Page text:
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Poverty’s impact on Wellbeing – 6th August 2018

Poverty’s impact on Wellbeing – 6th August 2018

 

The work of SHUSU’s Dr Lisa Scullion and Dr Graeme Sherriff has featured on The Conversation in their article ‘Poverty’s Impact on Wellbeing is Hard to Ignore’ (http://theconversation.com/povertys-impact-on-well-being-is-hard-to-ignore-51378).

In it they discuss the wide-ranging ways in which poverty can impact upon wellbeing, including through the cold homes, housing insecurity, unhealthy air, poor food access, and work and welfare insecurity.

Their article was syndicated by Yahoo News (https://uk.news.yahoo.com/poverty-apos-impact-well-being-082046094.html?guccounter=1 ) and the World Economic Forum, (https://www.weforum.org/agenda/2018/08/reasons-why-poverty-and-lower-life-expectancy-go-hand-in-hand/).

 

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TWO SALFORD HISTORIANS SHORT-LISTED FOR PRESTIGIOUS WHITFIELD PRIZE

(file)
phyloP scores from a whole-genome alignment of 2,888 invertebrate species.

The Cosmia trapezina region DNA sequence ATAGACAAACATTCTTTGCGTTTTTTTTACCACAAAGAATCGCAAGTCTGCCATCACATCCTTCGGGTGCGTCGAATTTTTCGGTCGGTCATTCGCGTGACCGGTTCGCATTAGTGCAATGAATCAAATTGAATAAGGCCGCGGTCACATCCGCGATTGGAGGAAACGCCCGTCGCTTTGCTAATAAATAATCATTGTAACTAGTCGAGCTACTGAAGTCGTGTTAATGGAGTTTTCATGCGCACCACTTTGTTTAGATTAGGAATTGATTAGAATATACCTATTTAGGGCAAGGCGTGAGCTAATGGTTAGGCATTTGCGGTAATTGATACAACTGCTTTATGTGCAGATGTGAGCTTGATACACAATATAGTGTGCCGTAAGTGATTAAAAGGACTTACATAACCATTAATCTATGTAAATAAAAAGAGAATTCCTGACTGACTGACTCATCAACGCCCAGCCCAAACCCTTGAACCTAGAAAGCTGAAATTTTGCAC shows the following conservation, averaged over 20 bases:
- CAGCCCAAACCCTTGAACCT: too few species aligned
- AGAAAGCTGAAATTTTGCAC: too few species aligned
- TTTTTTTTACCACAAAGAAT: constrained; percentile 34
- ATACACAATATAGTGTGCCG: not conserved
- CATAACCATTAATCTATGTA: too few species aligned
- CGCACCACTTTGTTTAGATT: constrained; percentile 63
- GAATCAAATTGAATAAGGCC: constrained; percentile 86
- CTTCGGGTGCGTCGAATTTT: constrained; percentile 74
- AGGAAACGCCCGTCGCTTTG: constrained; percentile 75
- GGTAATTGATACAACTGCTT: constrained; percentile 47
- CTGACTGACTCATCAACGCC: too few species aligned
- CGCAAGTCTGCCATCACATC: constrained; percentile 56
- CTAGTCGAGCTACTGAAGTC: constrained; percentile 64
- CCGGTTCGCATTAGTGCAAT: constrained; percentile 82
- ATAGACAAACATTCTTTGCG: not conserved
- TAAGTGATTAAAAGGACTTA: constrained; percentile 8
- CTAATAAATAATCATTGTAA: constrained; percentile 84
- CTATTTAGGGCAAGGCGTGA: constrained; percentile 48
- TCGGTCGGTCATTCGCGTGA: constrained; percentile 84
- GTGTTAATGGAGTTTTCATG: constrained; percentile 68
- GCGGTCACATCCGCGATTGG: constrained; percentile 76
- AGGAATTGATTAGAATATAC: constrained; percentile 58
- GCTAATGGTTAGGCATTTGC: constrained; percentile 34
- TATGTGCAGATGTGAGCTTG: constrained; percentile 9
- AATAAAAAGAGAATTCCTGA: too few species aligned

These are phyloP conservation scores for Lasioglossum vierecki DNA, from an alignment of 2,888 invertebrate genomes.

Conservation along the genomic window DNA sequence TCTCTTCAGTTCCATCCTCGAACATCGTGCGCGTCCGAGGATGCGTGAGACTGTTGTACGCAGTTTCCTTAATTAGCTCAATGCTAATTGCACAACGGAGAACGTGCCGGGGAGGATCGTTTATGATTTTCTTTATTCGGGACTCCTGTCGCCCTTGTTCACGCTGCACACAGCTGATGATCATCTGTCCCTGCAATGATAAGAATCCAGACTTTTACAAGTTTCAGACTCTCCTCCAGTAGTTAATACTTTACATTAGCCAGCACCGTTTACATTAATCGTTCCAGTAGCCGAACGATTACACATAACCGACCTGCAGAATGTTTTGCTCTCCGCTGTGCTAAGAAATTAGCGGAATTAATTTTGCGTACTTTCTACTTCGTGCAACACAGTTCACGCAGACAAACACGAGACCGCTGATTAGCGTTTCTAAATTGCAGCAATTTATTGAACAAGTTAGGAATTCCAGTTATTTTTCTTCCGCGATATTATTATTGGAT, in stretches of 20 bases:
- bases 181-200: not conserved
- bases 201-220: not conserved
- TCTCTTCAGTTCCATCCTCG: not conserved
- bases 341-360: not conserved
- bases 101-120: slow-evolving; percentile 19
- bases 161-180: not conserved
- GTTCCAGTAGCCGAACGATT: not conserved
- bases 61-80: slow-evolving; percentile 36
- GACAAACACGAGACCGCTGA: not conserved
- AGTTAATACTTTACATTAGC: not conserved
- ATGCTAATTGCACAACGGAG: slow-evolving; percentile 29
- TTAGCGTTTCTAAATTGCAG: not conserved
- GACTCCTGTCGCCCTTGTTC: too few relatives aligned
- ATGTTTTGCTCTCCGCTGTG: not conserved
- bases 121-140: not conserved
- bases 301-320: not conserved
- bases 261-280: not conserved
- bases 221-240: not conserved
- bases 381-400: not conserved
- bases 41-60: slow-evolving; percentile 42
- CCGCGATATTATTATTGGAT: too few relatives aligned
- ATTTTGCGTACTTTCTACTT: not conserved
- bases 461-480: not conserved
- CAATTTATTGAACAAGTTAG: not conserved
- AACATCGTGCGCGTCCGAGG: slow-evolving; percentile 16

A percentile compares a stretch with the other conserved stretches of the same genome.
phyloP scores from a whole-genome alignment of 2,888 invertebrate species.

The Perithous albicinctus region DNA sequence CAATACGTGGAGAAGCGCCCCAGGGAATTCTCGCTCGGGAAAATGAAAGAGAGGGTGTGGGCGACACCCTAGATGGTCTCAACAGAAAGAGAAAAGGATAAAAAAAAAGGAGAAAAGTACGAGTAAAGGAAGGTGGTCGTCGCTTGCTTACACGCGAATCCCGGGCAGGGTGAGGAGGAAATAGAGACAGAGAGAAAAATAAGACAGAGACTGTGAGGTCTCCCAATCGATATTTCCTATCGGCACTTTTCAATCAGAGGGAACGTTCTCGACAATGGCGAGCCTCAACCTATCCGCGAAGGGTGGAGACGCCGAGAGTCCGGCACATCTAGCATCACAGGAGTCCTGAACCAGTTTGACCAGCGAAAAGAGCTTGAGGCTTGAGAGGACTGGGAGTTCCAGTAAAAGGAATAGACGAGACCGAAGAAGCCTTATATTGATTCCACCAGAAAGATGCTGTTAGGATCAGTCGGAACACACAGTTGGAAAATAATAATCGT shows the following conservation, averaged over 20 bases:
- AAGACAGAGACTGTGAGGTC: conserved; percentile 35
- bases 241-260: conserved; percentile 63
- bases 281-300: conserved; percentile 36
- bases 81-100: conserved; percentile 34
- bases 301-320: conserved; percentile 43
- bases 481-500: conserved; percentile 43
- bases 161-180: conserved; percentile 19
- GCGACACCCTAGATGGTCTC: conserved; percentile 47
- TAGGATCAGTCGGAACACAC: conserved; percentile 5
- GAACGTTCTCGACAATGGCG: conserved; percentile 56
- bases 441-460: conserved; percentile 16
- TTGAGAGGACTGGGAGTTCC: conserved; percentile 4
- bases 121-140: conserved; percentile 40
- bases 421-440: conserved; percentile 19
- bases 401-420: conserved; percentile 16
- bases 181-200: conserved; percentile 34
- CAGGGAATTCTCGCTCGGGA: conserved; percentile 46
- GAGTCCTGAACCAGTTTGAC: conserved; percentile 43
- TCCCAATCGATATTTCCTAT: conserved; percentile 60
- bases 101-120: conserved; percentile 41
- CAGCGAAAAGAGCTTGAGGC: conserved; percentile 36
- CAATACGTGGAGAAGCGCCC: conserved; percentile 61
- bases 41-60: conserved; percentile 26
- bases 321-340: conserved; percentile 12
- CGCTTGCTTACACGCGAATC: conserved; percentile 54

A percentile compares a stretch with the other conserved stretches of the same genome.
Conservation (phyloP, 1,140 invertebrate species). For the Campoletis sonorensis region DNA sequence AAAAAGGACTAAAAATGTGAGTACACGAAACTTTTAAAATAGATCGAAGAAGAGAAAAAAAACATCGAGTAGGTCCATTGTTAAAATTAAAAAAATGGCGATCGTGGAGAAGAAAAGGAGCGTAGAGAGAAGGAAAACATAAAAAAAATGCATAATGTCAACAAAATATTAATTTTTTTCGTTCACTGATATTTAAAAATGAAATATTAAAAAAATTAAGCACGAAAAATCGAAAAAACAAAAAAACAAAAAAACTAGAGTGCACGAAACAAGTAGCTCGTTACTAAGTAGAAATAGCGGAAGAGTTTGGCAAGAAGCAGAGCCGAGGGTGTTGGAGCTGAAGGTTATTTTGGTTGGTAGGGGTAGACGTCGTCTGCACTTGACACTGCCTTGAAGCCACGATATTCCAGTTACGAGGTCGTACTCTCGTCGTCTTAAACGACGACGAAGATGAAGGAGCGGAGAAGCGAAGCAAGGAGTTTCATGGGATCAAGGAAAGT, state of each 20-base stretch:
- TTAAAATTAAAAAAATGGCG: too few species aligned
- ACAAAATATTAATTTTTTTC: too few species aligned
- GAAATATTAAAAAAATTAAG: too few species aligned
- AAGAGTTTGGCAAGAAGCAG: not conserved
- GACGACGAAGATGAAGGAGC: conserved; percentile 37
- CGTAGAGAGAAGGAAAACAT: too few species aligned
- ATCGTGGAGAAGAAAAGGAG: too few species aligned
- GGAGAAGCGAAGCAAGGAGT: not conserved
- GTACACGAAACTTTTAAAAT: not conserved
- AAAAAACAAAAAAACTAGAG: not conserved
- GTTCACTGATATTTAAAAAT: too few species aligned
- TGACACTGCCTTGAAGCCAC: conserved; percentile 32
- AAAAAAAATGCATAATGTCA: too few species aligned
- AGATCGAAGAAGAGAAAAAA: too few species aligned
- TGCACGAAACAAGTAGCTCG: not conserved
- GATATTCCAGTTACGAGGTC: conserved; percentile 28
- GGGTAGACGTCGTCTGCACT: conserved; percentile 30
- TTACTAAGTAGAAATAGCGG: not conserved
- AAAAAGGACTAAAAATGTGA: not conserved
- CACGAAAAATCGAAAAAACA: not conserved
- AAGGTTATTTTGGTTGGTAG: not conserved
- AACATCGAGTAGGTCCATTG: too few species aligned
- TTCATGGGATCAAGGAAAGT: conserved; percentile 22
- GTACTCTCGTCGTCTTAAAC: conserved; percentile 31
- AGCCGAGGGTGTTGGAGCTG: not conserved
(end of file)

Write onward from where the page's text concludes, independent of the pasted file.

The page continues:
Two members of staff from the Directorate of Journalism, Politics and Contemporary History, School of Arts and Media, have been shortlisted for the prestigious Whitfield Prize for 2018, awarded annually by the Royal Historical Society for the best first monograph on either British or Irish history. Dr Dan Lomas, Lecturer in International History, and Dr Brian Hall, Lecturer in Contemporary Military History, have both been selected by the jury for the shortlist. Dr Lomas’ book, entitled Intelligence, Security and the Attlee Governments, 1945–1951: An Uneasy Relationship? was published by Manchester University Press, while Dr Hall’s book, Communications and British Operations on the Western Front, 1914-1918, was published by Cambridge University Press.

Alaric Searle, Professor of Modern European History, and Research Lead for Politics and Contemporary History, said, “I am delighted for both Brian and Dan, not just because they are excellent colleagues but also because they are developing into equally excellent historians in their own right. ”